Microsoft Advises Windows Users to Restrict Use of Safari

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Microsoft has officially responded to the discovery of a "blended threat," the design of Safari that allows a malicious Website to download and clutter the useris download space with a myriad of unwanted files. The is the so-called "Carpet Bomb" effect. While Microsoftis Security Response Center is working on the problem with Apple and is not calling it a vulnerability of either Windows or Safari, they have issued a security advisory which provides guidance to Windows customers to restrict their use of Safari until an update is available from either Apple or Microsoft.

Microsoftis official statement, obtained by TMO is as follows:

"Microsoft is investigating new public reports of a blended threat that allows remote code execution on all supported versions of Windows XP and Windows Vista when Appleis Safari for Windows has been installed. Safari is not installed with Windows XP or Windows Vista by default: it must be installed independently or through the Apple Software Update application.

Microsoft issued Security Advisory (953818) to provide guidance to customers running Safari on the affected platforms to help them protect themselves. Microsoft is actively monitoring this situation to keep customers informed and will provide additional customer guidance as necessary. Security Advisory (953818) does not refer to a vulnerability in either Safari or Windows. Rather, it describes a blended threat in which files may be downloaded to a useris machine without prompting, allowing them to be executed. This results from a combination of the default download location in Safari and how the Windows desktop handles executables. Safari is available as a stand-alone install or through the Apple Software Update application.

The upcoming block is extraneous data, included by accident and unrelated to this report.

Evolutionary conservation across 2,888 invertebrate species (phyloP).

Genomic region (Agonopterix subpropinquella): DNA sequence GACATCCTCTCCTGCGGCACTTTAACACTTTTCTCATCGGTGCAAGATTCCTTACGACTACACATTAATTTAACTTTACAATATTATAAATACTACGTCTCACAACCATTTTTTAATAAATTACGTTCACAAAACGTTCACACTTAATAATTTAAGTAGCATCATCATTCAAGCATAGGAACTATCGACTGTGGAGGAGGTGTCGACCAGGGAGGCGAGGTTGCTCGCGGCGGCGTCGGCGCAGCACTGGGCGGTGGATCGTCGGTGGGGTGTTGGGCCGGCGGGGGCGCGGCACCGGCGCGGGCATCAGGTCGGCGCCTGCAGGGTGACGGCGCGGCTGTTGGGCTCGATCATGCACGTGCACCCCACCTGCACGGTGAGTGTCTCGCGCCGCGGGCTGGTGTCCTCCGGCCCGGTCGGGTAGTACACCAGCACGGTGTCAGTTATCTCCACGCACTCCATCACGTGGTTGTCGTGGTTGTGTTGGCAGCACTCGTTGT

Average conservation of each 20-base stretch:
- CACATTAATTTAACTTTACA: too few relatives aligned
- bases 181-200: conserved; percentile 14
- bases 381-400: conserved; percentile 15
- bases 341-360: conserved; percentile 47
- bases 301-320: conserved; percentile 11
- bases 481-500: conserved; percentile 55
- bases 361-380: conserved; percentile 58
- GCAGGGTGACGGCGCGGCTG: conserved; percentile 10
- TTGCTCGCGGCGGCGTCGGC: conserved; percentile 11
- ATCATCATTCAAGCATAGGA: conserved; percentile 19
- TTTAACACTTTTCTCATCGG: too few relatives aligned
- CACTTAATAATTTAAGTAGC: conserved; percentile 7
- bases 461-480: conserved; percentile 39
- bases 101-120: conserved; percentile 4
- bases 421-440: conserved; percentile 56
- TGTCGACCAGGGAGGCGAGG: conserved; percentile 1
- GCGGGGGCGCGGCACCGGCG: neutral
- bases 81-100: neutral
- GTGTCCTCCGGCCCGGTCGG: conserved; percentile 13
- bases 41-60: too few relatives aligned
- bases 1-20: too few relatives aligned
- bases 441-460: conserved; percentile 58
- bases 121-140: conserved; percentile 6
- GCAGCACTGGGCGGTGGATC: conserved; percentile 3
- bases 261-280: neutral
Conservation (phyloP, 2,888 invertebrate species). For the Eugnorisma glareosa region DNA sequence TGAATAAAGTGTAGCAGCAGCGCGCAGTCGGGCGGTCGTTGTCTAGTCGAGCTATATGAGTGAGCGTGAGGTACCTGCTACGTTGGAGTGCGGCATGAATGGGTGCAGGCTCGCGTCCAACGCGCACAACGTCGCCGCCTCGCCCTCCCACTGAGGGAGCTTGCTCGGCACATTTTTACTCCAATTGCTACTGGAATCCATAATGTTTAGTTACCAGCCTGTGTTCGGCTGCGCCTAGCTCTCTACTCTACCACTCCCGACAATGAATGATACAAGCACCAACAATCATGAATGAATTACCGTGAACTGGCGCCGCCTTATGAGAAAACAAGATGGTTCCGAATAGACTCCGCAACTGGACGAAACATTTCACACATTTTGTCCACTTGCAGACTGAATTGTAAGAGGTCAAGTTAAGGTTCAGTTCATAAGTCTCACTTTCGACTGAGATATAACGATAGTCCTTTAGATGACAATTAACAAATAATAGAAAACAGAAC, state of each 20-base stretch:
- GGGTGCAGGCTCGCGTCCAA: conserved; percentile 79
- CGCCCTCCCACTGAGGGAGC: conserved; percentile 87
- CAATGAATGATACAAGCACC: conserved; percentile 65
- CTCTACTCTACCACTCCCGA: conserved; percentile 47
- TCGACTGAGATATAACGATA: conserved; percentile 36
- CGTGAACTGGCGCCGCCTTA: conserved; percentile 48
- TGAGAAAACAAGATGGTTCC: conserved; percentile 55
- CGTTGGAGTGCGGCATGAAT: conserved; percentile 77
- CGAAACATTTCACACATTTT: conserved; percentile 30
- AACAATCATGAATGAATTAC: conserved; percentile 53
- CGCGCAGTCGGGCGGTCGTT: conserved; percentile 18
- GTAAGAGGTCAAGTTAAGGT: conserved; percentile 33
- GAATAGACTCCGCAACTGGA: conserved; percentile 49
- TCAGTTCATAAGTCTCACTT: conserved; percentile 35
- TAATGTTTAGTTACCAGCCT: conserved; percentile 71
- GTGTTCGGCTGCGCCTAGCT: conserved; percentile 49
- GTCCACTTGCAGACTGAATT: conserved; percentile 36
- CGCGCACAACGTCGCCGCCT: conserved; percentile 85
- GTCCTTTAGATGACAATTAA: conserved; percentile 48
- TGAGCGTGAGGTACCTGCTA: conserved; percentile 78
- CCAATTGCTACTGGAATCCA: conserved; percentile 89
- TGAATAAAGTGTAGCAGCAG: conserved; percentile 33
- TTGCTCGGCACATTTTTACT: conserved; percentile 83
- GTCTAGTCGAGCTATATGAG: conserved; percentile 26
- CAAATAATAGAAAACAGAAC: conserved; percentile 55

At the present time, Microsoft is unaware of any attacks attempting to exploit this blended threat. Upon completion of this investigation, Microsoft will take the appropriate measures to protect our customers. This may include providing a solution through a service pack, the monthly update process, or an out-of-cycle security update, depending on customersi needs.

Microsoft and Apple security teams are in contact with each other and are working together on this issue. Microsoft has been in contact with the Apple security team since the finder reported the blended threat. Microsoft is always willing to work with security researchers in the interest of better protecting customers. While some details on this issue have been publicly disclosed, we are working with the researcher on this issue as part of our active investigation. To minimize risk to computer users, Microsoft continues to encourage responsible disclosure. By privately reporting vulnerabilities directly to a vendor, it helps ensure that customers receive comprehensive, high-quality updates while reducing the risk of attack.

As always, the Microsoft Security Response Center (MSRC) will stand ready to mobilize its teams to investigate reports of possible vulnerabilities and the company will take appropriate action to protect its customers, as needed."

The security advisory from Microsoft recommends that Windows users should "Restrict use of Safari as a web browser until an appropriate update is available from Microsoft and/or Apple."

The problem was first reported by security researcher Nitesh Dhanjani in mid-May. At the time, Apple told Mr. Dhanjani that the problem was not a problem they wanted to tackle at that time. Subsequently, StopBadware.org urged Apple to deal with the problem quickly since unwanted, malicious files on a computer could, at some point, be accidentally executed by the user.

Safari exhibits the same behavior on a Mac.

The plea by StopBadware.org and the security advisory by Microsoft indicate how seriously these organizations take the problem, but the situation also reveals how disadvantageous it is to ignore a potential security threat even if Appleis prevailing philosophy and priorities differs from that of others.

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